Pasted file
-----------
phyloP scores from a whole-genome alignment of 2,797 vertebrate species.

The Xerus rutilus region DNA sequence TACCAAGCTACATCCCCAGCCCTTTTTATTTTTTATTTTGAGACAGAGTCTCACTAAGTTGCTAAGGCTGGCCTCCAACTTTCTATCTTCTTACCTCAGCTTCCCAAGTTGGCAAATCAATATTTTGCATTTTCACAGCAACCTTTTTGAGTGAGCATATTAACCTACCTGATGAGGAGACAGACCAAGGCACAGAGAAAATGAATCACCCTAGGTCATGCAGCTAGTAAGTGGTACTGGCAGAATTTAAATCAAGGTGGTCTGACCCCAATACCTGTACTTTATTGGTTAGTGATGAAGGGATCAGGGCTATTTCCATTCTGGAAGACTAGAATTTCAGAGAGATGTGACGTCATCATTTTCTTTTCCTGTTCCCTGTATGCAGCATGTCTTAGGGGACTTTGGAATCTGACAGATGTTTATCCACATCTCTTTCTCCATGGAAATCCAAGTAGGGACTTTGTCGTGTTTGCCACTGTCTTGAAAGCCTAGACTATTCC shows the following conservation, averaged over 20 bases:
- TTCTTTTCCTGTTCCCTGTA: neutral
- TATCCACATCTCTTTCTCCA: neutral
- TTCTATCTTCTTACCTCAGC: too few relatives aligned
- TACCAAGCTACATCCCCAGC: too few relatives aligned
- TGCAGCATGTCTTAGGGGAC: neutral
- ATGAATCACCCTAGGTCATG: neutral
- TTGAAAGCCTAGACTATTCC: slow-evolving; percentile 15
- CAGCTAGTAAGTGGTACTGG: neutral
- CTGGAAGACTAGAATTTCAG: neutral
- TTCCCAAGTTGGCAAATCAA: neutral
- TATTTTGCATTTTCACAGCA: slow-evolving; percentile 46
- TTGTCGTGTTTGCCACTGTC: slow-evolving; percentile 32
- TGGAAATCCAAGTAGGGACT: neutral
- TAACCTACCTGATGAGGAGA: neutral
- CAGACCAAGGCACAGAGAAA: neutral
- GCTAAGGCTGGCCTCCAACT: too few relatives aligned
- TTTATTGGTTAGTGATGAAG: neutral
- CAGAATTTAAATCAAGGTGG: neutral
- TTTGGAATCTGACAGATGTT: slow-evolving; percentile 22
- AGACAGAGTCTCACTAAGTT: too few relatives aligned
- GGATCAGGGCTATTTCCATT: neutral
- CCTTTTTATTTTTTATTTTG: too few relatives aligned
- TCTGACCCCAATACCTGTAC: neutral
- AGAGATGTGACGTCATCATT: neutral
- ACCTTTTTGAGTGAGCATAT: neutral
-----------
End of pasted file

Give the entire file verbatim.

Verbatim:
phyloP scores from a whole-genome alignment of 2,797 vertebrate species.

The Xerus rutilus region DNA sequence TACCAAGCTACATCCCCAGCCCTTTTTATTTTTTATTTTGAGACAGAGTCTCACTAAGTTGCTAAGGCTGGCCTCCAACTTTCTATCTTCTTACCTCAGCTTCCCAAGTTGGCAAATCAATATTTTGCATTTTCACAGCAACCTTTTTGAGTGAGCATATTAACCTACCTGATGAGGAGACAGACCAAGGCACAGAGAAAATGAATCACCCTAGGTCATGCAGCTAGTAAGTGGTACTGGCAGAATTTAAATCAAGGTGGTCTGACCCCAATACCTGTACTTTATTGGTTAGTGATGAAGGGATCAGGGCTATTTCCATTCTGGAAGACTAGAATTTCAGAGAGATGTGACGTCATCATTTTCTTTTCCTGTTCCCTGTATGCAGCATGTCTTAGGGGACTTTGGAATCTGACAGATGTTTATCCACATCTCTTTCTCCATGGAAATCCAAGTAGGGACTTTGTCGTGTTTGCCACTGTCTTGAAAGCCTAGACTATTCC shows the following conservation, averaged over 20 bases:
- TTCTTTTCCTGTTCCCTGTA: neutral
- TATCCACATCTCTTTCTCCA: neutral
- TTCTATCTTCTTACCTCAGC: too few relatives aligned
- TACCAAGCTACATCCCCAGC: too few relatives aligned
- TGCAGCATGTCTTAGGGGAC: neutral
- ATGAATCACCCTAGGTCATG: neutral
- TTGAAAGCCTAGACTATTCC: slow-evolving; percentile 15
- CAGCTAGTAAGTGGTACTGG: neutral
- CTGGAAGACTAGAATTTCAG: neutral
- TTCCCAAGTTGGCAAATCAA: neutral
- TATTTTGCATTTTCACAGCA: slow-evolving; percentile 46
- TTGTCGTGTTTGCCACTGTC: slow-evolving; percentile 32
- TGGAAATCCAAGTAGGGACT: neutral
- TAACCTACCTGATGAGGAGA: neutral
- CAGACCAAGGCACAGAGAAA: neutral
- GCTAAGGCTGGCCTCCAACT: too few relatives aligned
- TTTATTGGTTAGTGATGAAG: neutral
- CAGAATTTAAATCAAGGTGG: neutral
- TTTGGAATCTGACAGATGTT: slow-evolving; percentile 22
- AGACAGAGTCTCACTAAGTT: too few relatives aligned
- GGATCAGGGCTATTTCCATT: neutral
- CCTTTTTATTTTTTATTTTG: too few relatives aligned
- TCTGACCCCAATACCTGTAC: neutral
- AGAGATGTGACGTCATCATT: neutral
- ACCTTTTTGAGTGAGCATAT: neutral